Anna Jerve

Advisor: Ray Rogers
Senior Honors Thesis: 2004

Geochemical analysis and characterization of paleosols from the Upper Cretaceous Masorobe Member of the Maevarano Formation, Mahajunga Basin, northwestern Madagascar

Anna Jerve Paleosols, or ancient soils, are excellent indicators of climate because they tend to maintain much of their formative chemical and biological signatures. They have been identified and used for paleoenvironmental reconstruction in localities worldwide and in rocks dating as far back as the Precambrian. Upper Cretaceous terrestrial strata of the Maevarano Formation of the Mahajunga Basin in northwestern Madagascar preserve numerous exquisite paleosol profiles. Thirty-six well-preserved paleosol units were recently identified in the Masorobe Member, which comprises the lower 80 m of the Maevarano Formation, and six of the paleosols were described in detail and sampled at 10-cm increments. The Masorobe paleosols are alluvial in origin, compound, and generally red in color. They tend to consist of clay-rich silty sandstone. They are also characterized by pervasive pedogenic features such as color banding, strong vertical root traces, drab root halos, and slickensides. Pedogenic carbonate, in the form of carbonate nodules and carbonate-encrusted rhizoliths, is also common. The geochemistry of the six well-sampled paleosol units was analyzed using X-ray fluorescence spectrometry to assist in identifying diagnostic horizons indicative of organismal nutrient intake (A-horizons) and the illuviation of minerals and elements (B-horizons). Horizons were then used to classify the paleosols units from the Masorobe Member using a paleosol classification scheme designed specifically for fossil soils. Lithologic attributes suggest that these paleosols formed under alkaline conditions in a semiarid climate. Molecular weathering ratios, which represent the degree of hydrolysis and leaching, support a general interpretation of minimal to moderate weathering and leaching. Subtle differences developed among he Masorobe paleosols may possibly represent climatic variations that transpired during deposition of the 80-m-thick unit. Alternatively, the minor variations documented among the Masorobe paleosols may be due to (1) local variations in formative environment (topography and/or position on the floodplain), or (2) complications involving paleosol classification. Overall, the Masorobe Member paleosols provide key insights into paleoclimate of Madagascar.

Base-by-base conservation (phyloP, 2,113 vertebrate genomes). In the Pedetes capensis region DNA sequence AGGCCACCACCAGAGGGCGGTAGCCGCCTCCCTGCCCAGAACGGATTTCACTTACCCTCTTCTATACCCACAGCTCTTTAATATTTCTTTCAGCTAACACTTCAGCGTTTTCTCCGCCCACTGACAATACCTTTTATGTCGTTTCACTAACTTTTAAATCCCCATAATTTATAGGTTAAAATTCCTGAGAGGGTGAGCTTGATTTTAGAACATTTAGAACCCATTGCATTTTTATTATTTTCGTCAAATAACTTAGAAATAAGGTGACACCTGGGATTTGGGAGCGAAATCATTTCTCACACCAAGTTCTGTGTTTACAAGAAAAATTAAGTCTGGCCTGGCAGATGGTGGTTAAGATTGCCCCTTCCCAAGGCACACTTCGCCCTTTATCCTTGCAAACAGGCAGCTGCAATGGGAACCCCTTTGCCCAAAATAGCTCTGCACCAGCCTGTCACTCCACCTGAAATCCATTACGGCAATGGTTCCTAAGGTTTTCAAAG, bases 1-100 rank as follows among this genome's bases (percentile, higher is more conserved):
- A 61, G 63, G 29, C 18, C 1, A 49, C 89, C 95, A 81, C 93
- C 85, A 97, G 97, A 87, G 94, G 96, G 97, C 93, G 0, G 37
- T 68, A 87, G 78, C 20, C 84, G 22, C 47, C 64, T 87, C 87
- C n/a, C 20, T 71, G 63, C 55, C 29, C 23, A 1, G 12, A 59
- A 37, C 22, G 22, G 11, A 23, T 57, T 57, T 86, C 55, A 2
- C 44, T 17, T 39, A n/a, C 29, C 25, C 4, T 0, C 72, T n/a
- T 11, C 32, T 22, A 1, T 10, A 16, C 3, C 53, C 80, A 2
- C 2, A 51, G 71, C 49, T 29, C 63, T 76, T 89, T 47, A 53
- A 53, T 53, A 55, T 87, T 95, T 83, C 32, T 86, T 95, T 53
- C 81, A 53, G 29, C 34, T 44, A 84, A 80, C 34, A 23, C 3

Brady Z. Foreman

Advisor: Ray Rogers
Senior Honors Thesis: 2004

Geochemical Charaterization and Discrimination of Bentonites in the Upper Cretaceous Two Medicine Formation, Northwestern Montana

Brady Z. ForemanVolcaniclastic terrestrial sediments of the Upper Cretaceous Two Medicine Formation of northwestern Montana preserve several discrete bentonite beds. These beds hold significant potential for geochemical fingerprinting and high-resolution correlation. This study focuses on three bentonites within the formation, and employs geochemistry to distinguish the "Seven Mile Hill bentonite" from the "Bed 2 bentonite" both found near Choteau, Montana, and the "Hadro-Hill bentonite" on the Two Medicine River. Major and trace element concentration were determined using X-ray fluorescence spectroscopy. The bentonite units successfully discriminated using bivariate plots and ternary diagrams utilized by previous researchers. In addition, discrimination was refined by plotting source-related and petrogenically-significant rations of elements after a rigorous element mobility analysis. Th/Zr, V/Ti. U/Nb, and V/Y proved to be particularly useful for discriminating between the two bentonite begs. Analysis of these ratios and others not only provides geochemical signatures, but can be used to describe general volcanic processes and possible magmatic source composition changes overtime. This study indicates that geochemical discrimination of Two medicine bentonites can be used to generate a high-resolution stratigraphic framework, and this in turn can be employed to frame a variety of paleobiological questions.